…Her voice warm and intimate.
Trapeze TRFCD 1001
Isobel Gathercole (v); Andy Gathercole (t, flh); Colin Skinner (ts, as, cl);Pat Hartley (tb); Nicole Wilson (v, viola); Gemma Rosefield ( cello ); Cecilia De Maria (harp); Jeremy Brown (b); James Gathercole (elb); Justin Quinn (elg); Malcolm Edmondson (p); Tom Gordon (d ,pc); Jeremy Cornes (perc)
Recorded London, no dates given
This is Ms Gathercole’s debut album, and it is a well thought out, well programmed effort. Produced by her Dad, Andy and arranger Colin Skinner; both deserve credit for the success of the record. Andy plays trumpet, open and muted on several tracks and Mr. Skinner is heard on saxophones and clarinet as well as providing the sterling arrangements.
As to the singer she is very good in the tradition of big band jazz vocalists in the Ella Fitzgerald, Anita O’Day manner although most selections here are by a swinging nine piece band.
There is though a smooth kick off with Day Dream, Isobel singing brightly and backed by what sounds like a full string section with harp although only one each of violin, cello and viola are listed in the personnel.
It does though provide a lush, melodic start to the proceedings immediately followed by the band in full jazz big band cry behind Ms Gathercole on The Best Things In Life Are Free.
Isobel gets a good vocal sound on There’s A small Hotel, her voice warm and intimate. She can belt them out too though, as she does on Don’t Sleep On The Subway and the last bars of The Thrill Is Gone. She is also suitably tongue In Cheek and obviously enjoying herself on Cole Porter’s Always True Too You—in her fashion.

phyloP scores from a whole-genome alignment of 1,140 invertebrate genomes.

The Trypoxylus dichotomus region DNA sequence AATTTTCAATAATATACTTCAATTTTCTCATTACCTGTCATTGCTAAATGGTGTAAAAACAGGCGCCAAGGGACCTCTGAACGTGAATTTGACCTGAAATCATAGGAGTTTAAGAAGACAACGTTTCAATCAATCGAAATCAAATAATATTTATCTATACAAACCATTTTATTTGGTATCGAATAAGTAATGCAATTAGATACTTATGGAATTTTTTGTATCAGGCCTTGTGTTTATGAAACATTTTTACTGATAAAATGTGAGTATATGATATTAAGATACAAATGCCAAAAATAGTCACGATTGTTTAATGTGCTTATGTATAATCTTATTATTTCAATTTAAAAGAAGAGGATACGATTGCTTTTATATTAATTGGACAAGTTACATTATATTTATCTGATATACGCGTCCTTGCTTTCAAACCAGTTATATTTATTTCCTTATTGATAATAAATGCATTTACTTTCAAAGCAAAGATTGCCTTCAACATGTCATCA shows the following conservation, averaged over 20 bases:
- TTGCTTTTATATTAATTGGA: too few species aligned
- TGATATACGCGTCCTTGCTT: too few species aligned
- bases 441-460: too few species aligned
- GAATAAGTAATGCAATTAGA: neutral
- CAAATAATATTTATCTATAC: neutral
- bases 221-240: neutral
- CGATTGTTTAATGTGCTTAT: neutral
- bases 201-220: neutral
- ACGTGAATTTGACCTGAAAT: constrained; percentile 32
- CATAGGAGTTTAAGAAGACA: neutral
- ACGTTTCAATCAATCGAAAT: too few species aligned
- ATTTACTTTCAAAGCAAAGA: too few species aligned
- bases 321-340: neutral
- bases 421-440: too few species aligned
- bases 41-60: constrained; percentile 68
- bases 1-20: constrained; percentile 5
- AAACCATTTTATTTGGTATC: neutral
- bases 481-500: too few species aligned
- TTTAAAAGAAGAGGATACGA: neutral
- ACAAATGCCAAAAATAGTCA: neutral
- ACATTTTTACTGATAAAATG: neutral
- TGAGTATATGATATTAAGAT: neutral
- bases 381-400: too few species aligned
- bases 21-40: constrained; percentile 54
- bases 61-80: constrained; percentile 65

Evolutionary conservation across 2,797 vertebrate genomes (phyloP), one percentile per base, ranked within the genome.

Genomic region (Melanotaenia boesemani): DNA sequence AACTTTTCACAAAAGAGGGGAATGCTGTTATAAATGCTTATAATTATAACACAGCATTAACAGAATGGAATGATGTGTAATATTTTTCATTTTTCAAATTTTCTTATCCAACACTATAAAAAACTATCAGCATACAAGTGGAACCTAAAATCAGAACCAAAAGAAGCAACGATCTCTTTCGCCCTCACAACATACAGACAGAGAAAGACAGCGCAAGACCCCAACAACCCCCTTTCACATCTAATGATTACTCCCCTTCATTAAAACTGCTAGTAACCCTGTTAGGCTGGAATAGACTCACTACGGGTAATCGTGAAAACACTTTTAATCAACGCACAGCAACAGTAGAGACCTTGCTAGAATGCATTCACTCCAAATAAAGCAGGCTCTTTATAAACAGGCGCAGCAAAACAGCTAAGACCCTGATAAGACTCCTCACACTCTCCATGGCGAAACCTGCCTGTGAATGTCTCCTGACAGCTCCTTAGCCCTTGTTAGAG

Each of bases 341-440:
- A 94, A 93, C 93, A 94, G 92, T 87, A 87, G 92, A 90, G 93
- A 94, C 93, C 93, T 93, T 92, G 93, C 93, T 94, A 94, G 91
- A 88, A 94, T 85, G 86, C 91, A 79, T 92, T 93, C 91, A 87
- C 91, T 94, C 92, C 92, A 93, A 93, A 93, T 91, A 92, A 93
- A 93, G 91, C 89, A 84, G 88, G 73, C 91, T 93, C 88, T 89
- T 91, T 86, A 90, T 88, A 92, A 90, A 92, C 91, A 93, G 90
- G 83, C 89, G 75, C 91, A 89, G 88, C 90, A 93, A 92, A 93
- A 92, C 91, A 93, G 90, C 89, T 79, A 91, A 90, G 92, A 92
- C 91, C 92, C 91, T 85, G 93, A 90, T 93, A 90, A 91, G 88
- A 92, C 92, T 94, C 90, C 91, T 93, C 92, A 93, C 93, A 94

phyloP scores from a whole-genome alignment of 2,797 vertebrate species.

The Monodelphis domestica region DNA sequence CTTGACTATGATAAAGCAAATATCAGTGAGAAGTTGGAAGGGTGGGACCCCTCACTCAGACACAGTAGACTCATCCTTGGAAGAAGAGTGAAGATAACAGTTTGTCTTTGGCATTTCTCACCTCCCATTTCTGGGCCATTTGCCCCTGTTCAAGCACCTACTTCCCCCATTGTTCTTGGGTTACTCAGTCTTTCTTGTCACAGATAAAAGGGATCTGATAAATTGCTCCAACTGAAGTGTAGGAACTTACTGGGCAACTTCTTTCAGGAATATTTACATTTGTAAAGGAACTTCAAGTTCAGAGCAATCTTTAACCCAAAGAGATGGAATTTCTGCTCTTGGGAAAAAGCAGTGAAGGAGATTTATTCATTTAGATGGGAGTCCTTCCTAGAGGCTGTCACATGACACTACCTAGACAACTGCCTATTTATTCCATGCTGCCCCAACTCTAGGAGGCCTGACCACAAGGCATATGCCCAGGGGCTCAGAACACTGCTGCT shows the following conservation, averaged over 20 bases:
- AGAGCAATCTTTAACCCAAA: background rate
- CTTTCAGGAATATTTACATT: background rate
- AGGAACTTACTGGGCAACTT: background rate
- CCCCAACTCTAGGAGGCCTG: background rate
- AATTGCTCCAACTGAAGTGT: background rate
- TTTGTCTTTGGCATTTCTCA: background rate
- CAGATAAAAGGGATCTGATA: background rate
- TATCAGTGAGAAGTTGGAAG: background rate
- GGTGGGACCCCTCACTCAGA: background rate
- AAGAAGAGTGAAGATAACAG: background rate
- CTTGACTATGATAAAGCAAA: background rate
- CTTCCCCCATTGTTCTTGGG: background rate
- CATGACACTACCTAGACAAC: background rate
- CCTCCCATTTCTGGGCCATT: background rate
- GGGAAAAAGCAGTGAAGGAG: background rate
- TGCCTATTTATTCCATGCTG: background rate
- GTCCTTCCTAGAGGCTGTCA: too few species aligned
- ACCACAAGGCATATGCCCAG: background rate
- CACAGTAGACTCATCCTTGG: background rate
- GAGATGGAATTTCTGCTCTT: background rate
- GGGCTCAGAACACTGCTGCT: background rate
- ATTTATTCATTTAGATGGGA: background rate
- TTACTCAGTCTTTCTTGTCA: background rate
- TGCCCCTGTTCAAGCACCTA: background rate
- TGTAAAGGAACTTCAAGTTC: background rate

The music here is really good, a vocalist whose phrasing is fine and her rhythmic sense secure, sturdy, swing arrangements and a good mix of material.
As to the CD and booklet, no information is given about the composers and although it is mostly popular standards I would like to have known who composed Samba For Stephanie and Something Good. No recording dates are listed either.
It seems this was a family affair with Dad producing and on trumpet and there is a James Gathercole on electric bass. Brother? Husband or boyfriend maybe?
Final thought, Isobel appears on the CD and cover in six photographs looking up, looking pensive, looking right, left, looking pleased and on one, looking as if she is saying ,‘do you really want me posing here?’ No worries, the music is fine all through and that’s the important bit.
Reviewed by Derek Ansell